Learn more        
Call for Proposals to present

Join Us!

We invite congregations and organizations to endorse the Interfaith Hunger Coalition. The endorsement does not imply any financial contributions, just a commitment to partner with us to address hunger in New Mexico. Here is a list of our current endorsers (25 congregations and 31 organizations).. Download the endorsement form and attach in an e-mail to nminterfaithhungercoalition@gmail.com

 

Saturday, February 27, 2021

Bipartisan Bill Urges Purchase of NM-Grown Foods for Senior Centers

 From the New Mexico Food and Agriculture Policy Council's latest legislative update:

Senate Bill 185 is a bipartisan bill which supports purchasing New Mexico grown produce by the state's senior centers, sponsored by Senator Stefanics and Representative Gail Armstrong. This is a bill that the NM Food & Agriculture Policy Council is taking the lead on. Here is the interview that KOB4 did with Senator Stefanics, Pam Roy of the NM Food & Agriculture Policy Council, and Denise King from the NM Aging and Longterm Services Department about this bill.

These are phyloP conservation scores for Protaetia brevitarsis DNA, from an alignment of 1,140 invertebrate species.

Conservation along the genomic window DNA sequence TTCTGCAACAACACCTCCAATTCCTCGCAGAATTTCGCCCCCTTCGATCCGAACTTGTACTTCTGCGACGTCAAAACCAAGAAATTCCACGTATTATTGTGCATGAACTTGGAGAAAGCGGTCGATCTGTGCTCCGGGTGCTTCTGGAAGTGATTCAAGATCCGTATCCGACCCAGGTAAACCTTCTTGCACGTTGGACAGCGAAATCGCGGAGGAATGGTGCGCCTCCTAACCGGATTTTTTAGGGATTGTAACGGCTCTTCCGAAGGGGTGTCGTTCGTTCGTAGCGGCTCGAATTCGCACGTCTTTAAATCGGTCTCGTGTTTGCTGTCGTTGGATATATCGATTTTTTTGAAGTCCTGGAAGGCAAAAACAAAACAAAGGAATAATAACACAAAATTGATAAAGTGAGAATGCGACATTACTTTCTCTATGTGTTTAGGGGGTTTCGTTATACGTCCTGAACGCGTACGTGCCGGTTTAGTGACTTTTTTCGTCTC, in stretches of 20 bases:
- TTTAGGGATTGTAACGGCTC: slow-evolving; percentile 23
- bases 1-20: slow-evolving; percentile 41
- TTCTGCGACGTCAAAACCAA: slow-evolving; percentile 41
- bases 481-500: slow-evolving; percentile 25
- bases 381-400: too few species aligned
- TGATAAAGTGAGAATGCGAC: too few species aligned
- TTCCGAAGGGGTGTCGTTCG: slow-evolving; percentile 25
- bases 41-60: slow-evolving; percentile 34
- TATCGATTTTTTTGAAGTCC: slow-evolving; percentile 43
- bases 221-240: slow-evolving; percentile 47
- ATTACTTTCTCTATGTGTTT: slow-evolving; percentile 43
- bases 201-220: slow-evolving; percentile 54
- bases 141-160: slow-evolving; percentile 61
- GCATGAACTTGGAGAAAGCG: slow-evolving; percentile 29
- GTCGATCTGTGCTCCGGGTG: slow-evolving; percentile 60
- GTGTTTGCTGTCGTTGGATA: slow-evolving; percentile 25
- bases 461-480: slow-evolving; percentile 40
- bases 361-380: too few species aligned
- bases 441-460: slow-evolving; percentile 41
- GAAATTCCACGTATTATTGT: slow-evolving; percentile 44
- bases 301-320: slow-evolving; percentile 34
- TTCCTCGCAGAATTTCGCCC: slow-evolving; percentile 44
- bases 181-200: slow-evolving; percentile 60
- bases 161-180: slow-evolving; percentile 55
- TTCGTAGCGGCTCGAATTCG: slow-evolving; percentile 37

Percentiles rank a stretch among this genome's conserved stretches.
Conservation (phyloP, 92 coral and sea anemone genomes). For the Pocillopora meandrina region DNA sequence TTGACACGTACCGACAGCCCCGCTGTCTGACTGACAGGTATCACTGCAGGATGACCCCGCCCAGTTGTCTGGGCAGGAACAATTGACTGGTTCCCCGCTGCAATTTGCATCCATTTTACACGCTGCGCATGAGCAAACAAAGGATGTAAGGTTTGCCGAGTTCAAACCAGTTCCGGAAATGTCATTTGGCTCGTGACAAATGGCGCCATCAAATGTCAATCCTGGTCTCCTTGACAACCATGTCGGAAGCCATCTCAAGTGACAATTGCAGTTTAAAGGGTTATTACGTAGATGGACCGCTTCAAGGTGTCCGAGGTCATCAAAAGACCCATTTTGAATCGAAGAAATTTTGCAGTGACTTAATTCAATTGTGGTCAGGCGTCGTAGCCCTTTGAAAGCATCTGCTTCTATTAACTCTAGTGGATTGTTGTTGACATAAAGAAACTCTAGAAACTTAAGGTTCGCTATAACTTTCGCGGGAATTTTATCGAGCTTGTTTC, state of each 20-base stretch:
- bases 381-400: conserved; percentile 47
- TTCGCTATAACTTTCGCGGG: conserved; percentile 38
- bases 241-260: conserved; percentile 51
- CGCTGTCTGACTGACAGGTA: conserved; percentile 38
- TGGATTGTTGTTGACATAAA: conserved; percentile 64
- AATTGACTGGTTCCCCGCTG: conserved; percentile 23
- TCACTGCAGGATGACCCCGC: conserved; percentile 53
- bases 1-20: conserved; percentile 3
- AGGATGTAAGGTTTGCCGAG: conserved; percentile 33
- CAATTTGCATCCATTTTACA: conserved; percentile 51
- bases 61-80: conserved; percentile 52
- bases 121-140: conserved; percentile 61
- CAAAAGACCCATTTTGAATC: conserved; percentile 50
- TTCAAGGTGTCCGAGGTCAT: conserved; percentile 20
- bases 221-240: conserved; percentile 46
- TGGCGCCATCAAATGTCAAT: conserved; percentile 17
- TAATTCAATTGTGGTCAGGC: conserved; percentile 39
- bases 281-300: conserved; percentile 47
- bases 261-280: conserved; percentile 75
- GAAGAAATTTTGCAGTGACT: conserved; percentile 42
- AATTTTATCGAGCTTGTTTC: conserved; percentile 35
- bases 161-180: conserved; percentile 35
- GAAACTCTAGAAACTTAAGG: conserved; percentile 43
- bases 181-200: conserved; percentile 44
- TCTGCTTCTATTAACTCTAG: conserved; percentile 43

Monday, February 22, 2021

Anti-Hunger Bill Approved in Committe

Food, Hunger & Farm Act, HB 207

The House Agriculture and Water Resources Committee approved
HB 207, the Food, Hunger & Farm Act,  on a Do Pass basis on Saturday, February 20. The measure passed by a vote of 6-3. The lead sponsors are Reps. Melanie Stansbury, Joanne Ferrary and Karen Bash and Sen. Liz Stefanics.  Stay tuned for the next steps.

Some of our endorsing partners testified in support of the bill, including the New Mexico Food and Agriculture Policy Council, the New Mexico Conference of Churches, the Lutheran Advocacy-Ministry New Mexico, the Food Depot, among others.  Watch webcast of committee hearing.

Background:This ambitious bill would create the Food, Hunger, and Farm Council that would work with multiple state departments, institutions, non-profits, and individuals to develop a statewide strategic plan to assess the effects of hunger, malnutrition, and food and water insecurity in New Mexico.
More details

 
Other Hunger-Related Legislative Developments
  • HB 132 Emergency Funding ($5 million) for NM Food Banks. House Healtth and Human Services Committee approved on a Do Pass basis. Referred to House Appropriations and Finance Committee. Lead Sponsors: Reps. Joanne Ferrary, Melanie Stansbury, Karen Bash and Linda Serrato.